The stereo base refers to the distance separating the two lenses on a stereo camera. It is measured from the center of the lenses. (If you are using a single-lensed camera and a slider bar, it refers to the distance separating the two lens positions.) For most stereo cameras, this is based on the average distance between a person’s pupils, usually in the 62-70mm range. This type of stereo imaging is known as ortho stereo, and is designed to mimic the view one would have if they were standing in the same spot that the photo was taken from. Ortho stereo is the kind of stereo image that our brains accept most naturally as reality, and in my view, the most interesting for this reason. However, there are reasons to sometimes work with different stereo bases. 


One is close-ups and macro photography. When we are looking at something that is quite close to us, our eyelines converge inwards to keep the subject in clear view. As stereo camera lenses are fixed in a straight forward position and can’t do this, subjects that are too close to the camera look strange and jarring, the way your hand does when you hold it in front of your face while keeping your eyes on the horizon. One way we can get around this problem without pointing the lenses inwards (which can present its own set of optical issues) is to move the lenses closer together. Cameras with a slightly narrower stereo base are more suited for shooting close-ups, and cameras with an extremely narrow stereo base, such as the Macro Realist, are required for shooting macro images. Stereo photography with a stereo base narrower than that of ortho stereo is broadly referred to as macro stereo.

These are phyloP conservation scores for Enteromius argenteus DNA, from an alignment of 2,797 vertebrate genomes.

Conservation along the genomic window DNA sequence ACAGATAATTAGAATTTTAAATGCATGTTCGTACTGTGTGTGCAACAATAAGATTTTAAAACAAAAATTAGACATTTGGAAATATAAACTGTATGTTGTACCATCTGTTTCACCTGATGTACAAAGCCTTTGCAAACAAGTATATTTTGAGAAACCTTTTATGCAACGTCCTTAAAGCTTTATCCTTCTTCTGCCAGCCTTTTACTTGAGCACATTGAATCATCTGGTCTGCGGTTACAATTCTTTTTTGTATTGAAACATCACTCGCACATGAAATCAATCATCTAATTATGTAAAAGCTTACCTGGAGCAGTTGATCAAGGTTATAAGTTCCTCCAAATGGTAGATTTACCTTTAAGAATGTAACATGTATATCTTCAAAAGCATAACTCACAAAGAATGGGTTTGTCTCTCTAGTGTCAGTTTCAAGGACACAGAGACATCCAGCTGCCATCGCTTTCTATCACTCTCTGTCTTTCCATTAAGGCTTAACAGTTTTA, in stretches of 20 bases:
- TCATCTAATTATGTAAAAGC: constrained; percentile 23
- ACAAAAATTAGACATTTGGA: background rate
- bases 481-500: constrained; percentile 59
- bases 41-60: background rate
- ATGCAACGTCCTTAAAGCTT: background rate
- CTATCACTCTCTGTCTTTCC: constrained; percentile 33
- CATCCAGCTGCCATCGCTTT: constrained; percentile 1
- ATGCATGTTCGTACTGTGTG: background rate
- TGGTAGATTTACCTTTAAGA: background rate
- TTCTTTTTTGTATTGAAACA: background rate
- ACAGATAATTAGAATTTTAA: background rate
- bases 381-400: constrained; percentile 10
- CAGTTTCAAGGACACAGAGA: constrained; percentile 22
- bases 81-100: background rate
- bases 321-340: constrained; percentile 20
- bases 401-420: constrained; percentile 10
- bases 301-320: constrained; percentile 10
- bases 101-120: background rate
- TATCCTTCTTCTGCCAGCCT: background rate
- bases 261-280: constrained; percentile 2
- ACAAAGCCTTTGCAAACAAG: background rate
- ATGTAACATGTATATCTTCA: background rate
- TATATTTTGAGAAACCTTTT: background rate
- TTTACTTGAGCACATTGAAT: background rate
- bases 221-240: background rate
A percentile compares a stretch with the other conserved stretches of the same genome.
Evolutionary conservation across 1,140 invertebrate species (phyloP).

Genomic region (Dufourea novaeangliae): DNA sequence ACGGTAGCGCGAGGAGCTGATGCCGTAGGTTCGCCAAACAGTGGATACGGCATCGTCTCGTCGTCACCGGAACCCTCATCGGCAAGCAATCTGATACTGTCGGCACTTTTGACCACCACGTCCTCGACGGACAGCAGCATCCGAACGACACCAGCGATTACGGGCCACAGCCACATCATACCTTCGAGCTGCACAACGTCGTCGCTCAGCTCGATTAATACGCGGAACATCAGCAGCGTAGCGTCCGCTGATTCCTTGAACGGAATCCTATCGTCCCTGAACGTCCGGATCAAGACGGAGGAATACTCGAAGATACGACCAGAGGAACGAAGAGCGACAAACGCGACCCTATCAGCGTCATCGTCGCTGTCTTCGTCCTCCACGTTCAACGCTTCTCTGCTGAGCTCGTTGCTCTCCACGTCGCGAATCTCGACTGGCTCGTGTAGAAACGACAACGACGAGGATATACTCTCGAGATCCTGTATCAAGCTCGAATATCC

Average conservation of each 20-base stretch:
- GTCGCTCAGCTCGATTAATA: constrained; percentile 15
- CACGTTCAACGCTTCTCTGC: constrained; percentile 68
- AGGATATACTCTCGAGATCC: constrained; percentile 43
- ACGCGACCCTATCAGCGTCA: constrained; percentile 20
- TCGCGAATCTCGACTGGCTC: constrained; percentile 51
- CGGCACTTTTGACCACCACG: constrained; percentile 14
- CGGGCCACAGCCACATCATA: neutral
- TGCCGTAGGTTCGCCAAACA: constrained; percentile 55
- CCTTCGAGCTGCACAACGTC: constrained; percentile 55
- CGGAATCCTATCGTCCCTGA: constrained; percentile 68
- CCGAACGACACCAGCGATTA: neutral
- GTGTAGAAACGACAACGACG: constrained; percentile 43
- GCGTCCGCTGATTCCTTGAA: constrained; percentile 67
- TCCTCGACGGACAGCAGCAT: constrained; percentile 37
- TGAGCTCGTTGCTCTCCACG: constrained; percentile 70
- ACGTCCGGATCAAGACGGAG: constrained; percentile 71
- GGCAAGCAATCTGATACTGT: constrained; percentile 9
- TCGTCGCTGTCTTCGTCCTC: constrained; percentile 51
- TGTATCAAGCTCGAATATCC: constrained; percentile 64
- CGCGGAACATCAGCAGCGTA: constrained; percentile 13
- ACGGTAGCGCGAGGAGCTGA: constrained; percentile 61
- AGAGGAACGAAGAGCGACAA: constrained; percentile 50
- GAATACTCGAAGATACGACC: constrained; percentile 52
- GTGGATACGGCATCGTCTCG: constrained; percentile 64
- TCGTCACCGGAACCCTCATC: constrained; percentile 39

Another reason to use a different stereo base would be to exaggerate the dimensionality of distant subjects. Close objects always look more three-dimensional to us than faraway ones, as each eye is getting a more different view of (or seeing further around each side of) an object that is close. Mountains on the horizon basically look flat to us, as each eye is getting a near identical view. This is why when you shoot a stereo photo in which everything in the frame is distant, it looks indistinguishable from a regular, non-stereo photo. However, if you expand the stereo base, to a foot, a few feet, a yard, etc., you can get each lens to “see further around” faraway subjects, and to capture them in a way that feels more three-dimensional. This wide stereo base photography is known as hyper stereo. My understanding is that it can make these faraway objects feel smaller than they are, and that you can’t capture close subjects in the same frame. It’s usually accomplished with one or two single-lensed cameras on a long slider bar, and is most often employed for landscape photography.